Dad was 92, Dennis 63.

They died when they had to – Dad once his broken body began to break his iron will; Dennis, who lived for Mum, Dennis whose meaning was to be a son, Dennis constitutionally unable to live a motherless life. He died while Mum was alive. (Mum, most buoyant of my three lost ones, mourned Dennis, mourning lightly, living on, ever lightly.)

 

I think of them, all three. I wrestle with memories of the brother, he the first of his father’s strength, the brother who wrestled always with Dad. Two firstborn of firstborns, two men of fire who burned each other in their hot loving. I think of them, I remember their awful strife, I who knew, I who witnessed their mutual love, I, powerless to stop them hurting each other. Powerless in the end to stop the pain to myself.

 

I dream of them. The Dad dreams are never anything than pleasant. He smiles as we bump into each other in the lounge rooms of our lives. Dad prepares his enslaving coffee, I write, we smile, we know each other, we accept each other.

When I dream of Dennis the anxious need to rescue him clouds all. Not accepting, never reconciling to my brother’s pain, I strain against his self destruction. Aware always – in these dreams and when awake – aware of his love, his heavy tenderness towards me.

In my waking I recall Dad’s request, directed to me when I was twelve, Dennis fifteen: Some have a clear path in life. They are the lucky ones. You are one of those, one of the blessed. Your brother, your older brother, his path is not so easy. Help him, help Dennis when you can.

I tried, Dad. I never stopped trying.

 

The years pass.  ‘tis common. We get over it.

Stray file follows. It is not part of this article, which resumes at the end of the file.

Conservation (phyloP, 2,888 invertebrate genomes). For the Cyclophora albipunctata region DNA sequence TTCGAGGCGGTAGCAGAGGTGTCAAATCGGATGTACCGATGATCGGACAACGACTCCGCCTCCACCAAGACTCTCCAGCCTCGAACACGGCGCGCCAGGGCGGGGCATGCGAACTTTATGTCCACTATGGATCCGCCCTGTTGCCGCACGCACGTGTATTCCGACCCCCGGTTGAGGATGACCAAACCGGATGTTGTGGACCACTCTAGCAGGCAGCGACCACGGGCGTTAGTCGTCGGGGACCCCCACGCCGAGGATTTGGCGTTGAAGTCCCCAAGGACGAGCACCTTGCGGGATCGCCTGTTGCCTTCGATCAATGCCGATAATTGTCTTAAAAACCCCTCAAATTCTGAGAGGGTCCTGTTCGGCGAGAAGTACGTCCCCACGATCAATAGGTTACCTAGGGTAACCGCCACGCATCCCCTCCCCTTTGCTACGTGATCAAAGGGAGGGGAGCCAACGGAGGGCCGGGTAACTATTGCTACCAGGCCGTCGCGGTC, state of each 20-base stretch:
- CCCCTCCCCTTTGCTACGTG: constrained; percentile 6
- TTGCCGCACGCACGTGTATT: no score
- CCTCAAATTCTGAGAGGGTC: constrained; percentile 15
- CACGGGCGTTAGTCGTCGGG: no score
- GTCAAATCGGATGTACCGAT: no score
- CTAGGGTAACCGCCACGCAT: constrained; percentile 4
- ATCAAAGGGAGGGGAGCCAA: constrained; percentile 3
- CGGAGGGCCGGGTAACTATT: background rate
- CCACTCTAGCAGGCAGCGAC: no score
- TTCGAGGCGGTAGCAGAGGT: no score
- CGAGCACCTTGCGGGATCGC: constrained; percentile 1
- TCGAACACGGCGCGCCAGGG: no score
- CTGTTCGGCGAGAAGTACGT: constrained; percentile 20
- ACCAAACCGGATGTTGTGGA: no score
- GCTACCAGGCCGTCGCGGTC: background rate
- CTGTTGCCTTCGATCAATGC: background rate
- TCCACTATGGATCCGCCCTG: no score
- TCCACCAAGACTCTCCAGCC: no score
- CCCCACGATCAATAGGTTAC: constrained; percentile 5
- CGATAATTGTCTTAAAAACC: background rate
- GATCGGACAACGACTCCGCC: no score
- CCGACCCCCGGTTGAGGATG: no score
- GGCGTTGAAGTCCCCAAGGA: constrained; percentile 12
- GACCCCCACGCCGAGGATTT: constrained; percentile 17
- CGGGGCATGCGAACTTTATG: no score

And yet, and yet, that Hamlet scene returns.

Hamlet’s Mum, Gertrude: “Thou knowest ‘tis common.

All that lives must die, passing through nature to eternity.”

Hamlet: “Ay Madam, ‘tis common.”

Gertrude: “If it be, why seems it so particular with thee?”

Hamlet: “I know not seems, Madam.”

 

I had a father. He passed through nature to eternity. I had an older brother, I lost him; I lost a limb. The phantom sensations do not end.

 

I write, a destiny. Until I have written the courageous, the impossible life of my brother, that hurt, hurting life, I will not earn dreamless rest.

 

Yitgadal ve’yitkaddash, shmei rabah.

In truth, I am beshat*

In my days in the Diamond Valley I made the acquaintance of a man who enjoyed conversation, a school teacher. He saw that I enjoyed the odd excursion from the straight narrows of medicine and so he told me stories. A tall man, he needed his height to ferry his round tummy, pregnant with decades of plentiful daily ale. His face was merry, his cheeks red, his nose pitted and fretted and bulbous with the veritas of his vinous ways. His skin fell in furrows over his wasted muscles.

The teacher told me stories, breathing over me the rich aroma of his vegetable of choice, tobacco leaf.

He enjoyed company, he liked stories, he was avid to hear mine and generous with his own. Some times the teacher came to consult me about his health, but even then there was always a story.

Doc, I had diarrhoea yesterday. It was funny in a way.

“Are you any better today?”

Fine, as far as diarrhea goes. It’s just the cough. I’d better explain.

Yesterday we took all the Grade Twos and Grade Threes on an excursion. Great excitement. First excursion for those kids. We were taking them to the Museum, forty-one kids, two teachers, two aides and a few parents as volunteers.

 

There was this great buzz. You know the excitement of a bunch of kids? You can feel it, the hum, the excitement.

We herded the kids onto the bus, forty-plus of them, chirping, a bunch of chicks on a first flight from the nest. It took forever to get them aboard, get them seated.  Finally, are we all aboard? I was Senior. I called the roll: all present, all correct. Just to double check, I walked the aisle and did a count: forty-one kids. Two were away sick.

 

I stood up front, next to the driver, to make my little speech. I told the children how lucky we were, how we would visit the museum and see exhibits from olden times as well as models of dinosaurs.

At mention of dinosaurs all the kids are excited. One child near the front pipes up with a question: “Did you see dinosaurs when you were our age?”

You know a question like that, it can be a smartarse wisecrack from some show off, but this was spontaneous, straightforward curiosity. A little girl, free of artifice or design, just wanting to know. I saw myself as she saw me – old, clever, full of knowledge and memory, a relic, a museum piece. As a teacher you live for that freshness, those moments. You relish the child’s gravity and your own absurdity.